Success Secrets for Working Less and Earning More
By Dr. Jamey T. Schrier
Reviewed by Susan Nowell, PT, DPT
In 2004 Jamey Schrier was facing the soul-crushing challenges of private practice ownership: trying to grow the business without sacrificing his family, income, or time. Then his practice physically burnt to the ground in a three-alarm fire. Recounting the aftermath of this calamity, he writes, “Life laid two choices in front of me: I could do what I knew, work over 60 hours a week with little money and time for my family, or I could completely change my practice and working methodology.” In the years following, he created the Practice Freedom Method, a leading approach for private physical therapy (PT) practitioners to achieve greater productivity and life balance. The Automated Practice outlines the most important concepts of this methodology as it guides you through its three parts: the Inspiration, the Foundation, and the Quantum Leap. The personality and authenticity of this book make it stand out as a unique and earnest guide to greater private practice efficiency and freedom.
By Stacy M. Menz, PT, DPT, PCS
Compliance, legal, and Advocacy—three heavy hitters in the physical therapy profession. Also, three topics that we have had the most requests for more information on. When we had our planning meeting for 2017, one of my favorite tasks was to create the calendar and line up the topics. I was excited with the name for this month (Shades of Gray-ish) and to see what came of this issue and how it would unfold. I am impressed with the caliber of the writing and the topics of the articles. I found them to be informative without being dry (which could easily have happened in this issue given the details involved with some of the topics). I actually found myself looking forward to working on our practice’s compliance plan!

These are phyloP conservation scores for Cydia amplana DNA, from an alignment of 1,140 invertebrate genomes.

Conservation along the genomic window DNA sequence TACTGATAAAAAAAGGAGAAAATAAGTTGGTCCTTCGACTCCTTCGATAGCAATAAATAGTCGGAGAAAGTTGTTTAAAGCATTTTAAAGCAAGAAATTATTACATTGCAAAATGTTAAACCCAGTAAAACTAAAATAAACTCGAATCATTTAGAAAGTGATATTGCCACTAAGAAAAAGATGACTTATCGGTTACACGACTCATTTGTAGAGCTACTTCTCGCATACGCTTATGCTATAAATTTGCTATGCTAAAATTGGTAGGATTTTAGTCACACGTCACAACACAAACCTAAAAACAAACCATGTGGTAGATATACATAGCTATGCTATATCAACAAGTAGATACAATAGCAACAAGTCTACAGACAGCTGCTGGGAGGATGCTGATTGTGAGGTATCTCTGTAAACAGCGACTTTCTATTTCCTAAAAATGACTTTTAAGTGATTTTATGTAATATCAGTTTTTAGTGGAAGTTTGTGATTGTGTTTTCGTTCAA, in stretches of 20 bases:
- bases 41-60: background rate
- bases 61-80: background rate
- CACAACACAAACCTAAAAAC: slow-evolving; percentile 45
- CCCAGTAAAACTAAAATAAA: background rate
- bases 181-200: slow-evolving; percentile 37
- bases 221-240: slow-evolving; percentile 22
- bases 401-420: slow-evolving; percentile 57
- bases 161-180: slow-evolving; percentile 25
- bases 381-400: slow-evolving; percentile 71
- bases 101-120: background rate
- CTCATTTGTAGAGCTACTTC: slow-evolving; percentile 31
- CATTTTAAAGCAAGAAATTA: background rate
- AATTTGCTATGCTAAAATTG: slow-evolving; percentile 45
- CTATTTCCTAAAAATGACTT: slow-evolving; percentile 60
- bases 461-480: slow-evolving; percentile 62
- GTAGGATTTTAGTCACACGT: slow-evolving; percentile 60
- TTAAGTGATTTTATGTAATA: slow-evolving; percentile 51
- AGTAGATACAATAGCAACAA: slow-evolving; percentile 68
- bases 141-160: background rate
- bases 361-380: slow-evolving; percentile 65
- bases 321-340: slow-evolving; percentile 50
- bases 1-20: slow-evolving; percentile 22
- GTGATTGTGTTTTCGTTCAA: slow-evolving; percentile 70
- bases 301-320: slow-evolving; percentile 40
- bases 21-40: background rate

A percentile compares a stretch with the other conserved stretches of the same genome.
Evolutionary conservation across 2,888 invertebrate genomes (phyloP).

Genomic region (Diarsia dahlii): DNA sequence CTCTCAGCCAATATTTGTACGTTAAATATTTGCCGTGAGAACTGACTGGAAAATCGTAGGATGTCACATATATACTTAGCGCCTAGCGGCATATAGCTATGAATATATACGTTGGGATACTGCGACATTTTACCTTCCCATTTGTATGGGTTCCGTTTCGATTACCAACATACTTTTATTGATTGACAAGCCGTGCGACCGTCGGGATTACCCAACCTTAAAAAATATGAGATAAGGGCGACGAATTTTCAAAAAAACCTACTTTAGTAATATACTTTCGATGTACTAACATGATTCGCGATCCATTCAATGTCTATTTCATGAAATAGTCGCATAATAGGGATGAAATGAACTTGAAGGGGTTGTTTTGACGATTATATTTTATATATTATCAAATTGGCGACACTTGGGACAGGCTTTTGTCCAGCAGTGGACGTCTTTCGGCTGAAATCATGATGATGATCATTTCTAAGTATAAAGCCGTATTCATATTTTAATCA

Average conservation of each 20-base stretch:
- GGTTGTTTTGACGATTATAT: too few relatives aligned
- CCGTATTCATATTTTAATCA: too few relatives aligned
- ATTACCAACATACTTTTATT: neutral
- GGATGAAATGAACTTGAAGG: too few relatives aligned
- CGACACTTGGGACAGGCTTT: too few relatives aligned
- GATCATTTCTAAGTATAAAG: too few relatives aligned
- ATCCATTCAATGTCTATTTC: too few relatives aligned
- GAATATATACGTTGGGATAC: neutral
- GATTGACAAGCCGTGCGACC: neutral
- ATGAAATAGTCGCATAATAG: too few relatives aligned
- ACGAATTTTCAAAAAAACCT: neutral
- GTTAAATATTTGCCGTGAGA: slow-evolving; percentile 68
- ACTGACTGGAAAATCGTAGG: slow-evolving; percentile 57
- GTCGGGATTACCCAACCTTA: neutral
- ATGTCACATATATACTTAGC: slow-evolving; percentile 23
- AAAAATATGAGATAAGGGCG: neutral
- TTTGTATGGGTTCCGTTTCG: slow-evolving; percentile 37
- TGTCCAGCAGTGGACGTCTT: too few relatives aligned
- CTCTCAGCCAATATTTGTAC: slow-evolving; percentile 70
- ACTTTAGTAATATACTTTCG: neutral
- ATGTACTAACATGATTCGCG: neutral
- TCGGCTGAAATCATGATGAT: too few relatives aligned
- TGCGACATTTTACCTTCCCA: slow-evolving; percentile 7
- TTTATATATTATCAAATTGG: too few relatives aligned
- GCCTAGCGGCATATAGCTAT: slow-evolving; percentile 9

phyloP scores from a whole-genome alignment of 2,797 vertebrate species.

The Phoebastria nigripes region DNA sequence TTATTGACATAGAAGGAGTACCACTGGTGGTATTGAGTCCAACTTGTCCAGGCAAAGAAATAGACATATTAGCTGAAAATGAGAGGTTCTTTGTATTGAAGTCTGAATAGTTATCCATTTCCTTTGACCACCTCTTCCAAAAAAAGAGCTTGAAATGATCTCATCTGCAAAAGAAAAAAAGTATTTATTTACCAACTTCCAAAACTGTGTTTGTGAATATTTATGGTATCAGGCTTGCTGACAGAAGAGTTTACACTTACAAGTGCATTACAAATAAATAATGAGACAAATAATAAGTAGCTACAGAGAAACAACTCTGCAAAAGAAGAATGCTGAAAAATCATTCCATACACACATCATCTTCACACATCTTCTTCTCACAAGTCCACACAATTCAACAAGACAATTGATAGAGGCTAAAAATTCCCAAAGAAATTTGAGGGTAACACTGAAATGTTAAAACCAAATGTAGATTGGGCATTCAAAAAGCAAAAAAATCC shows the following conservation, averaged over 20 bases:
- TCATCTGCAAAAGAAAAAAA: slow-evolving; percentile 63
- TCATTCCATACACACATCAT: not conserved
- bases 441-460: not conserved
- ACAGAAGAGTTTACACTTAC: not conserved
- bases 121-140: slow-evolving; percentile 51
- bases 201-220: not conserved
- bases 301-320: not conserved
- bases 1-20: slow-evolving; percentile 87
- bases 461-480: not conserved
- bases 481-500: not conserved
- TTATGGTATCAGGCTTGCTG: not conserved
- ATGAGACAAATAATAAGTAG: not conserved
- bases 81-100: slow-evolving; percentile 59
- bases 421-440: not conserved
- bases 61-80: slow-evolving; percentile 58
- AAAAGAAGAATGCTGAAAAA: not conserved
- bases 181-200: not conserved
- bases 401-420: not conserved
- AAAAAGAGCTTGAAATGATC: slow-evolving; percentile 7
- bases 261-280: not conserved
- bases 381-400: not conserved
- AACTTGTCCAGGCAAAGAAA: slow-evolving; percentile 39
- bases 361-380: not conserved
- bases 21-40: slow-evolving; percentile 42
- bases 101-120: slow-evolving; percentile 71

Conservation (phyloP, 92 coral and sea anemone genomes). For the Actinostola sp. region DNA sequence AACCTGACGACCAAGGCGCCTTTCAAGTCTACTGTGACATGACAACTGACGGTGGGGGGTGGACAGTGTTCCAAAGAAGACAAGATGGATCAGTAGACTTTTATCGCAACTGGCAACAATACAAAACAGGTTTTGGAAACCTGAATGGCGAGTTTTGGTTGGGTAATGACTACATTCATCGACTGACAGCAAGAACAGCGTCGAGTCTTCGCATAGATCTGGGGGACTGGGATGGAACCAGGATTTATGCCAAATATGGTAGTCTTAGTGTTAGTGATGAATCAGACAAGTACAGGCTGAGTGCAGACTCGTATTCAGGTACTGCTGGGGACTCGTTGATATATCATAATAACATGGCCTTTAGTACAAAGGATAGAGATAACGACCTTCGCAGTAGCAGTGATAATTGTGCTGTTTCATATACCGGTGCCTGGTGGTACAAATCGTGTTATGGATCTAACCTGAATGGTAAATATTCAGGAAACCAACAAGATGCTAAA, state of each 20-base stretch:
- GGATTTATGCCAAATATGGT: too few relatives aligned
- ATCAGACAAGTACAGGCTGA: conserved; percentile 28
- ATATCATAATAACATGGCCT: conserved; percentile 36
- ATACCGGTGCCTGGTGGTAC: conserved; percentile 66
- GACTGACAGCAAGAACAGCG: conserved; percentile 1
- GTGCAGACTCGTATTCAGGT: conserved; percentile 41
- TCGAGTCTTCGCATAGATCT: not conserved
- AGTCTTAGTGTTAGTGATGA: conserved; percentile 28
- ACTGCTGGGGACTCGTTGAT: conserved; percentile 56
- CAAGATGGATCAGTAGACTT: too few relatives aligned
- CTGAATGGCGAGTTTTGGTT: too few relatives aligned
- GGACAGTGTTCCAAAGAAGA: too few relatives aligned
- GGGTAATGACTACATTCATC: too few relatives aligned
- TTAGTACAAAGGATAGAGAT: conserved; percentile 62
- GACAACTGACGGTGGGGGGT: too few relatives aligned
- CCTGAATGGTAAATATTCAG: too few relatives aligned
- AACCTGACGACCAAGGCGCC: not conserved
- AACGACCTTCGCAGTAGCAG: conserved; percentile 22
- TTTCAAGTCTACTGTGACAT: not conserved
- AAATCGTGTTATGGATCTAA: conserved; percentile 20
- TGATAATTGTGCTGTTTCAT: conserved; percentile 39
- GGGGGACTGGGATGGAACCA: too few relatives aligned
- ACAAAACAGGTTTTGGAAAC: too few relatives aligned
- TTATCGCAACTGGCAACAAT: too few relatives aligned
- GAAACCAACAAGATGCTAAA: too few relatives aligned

Enhance compliance and avoid pitfalls.
By Christine V. Walters, JD, MAS, SHRM-SCP, SPHR
Read 10 articles and you will have 10 different predictions of what the new presidential administration will bring. In retrospect, select another 10 articles on what the 10 issues were in 2016 that most impacted employment practices, and again you will have differing opinions.
Bringing new energy to compliance programs through innovation.
By Rebecca K. Wojcik, PT, EdD, GCS
I would hypothesize that most physical therapists think of compliance programs as a burden existing primarily for the concern of practice administrators. We assume that no one starts out wanting to cut corners or risk noncompliance with the many laws, regulations, and policies inherent in contemporary practice. But often the demands of clinical practice can tempt even the most “compliant” physical therapist to skip a portion of documentation, defer an audit, or selectively audit only cases that comply with regulations. There is huge psychological pressure, probably rooted in childhood experiences, not to be a whistleblower or watchdog over one’s peers, much less over one’s own behavior and everyday practices to comply with regulations. In addition, the normalization of deviation or “getting away with” noncompliant actions many times without “getting caught” is a powerful reinforcer of lapses and infractions.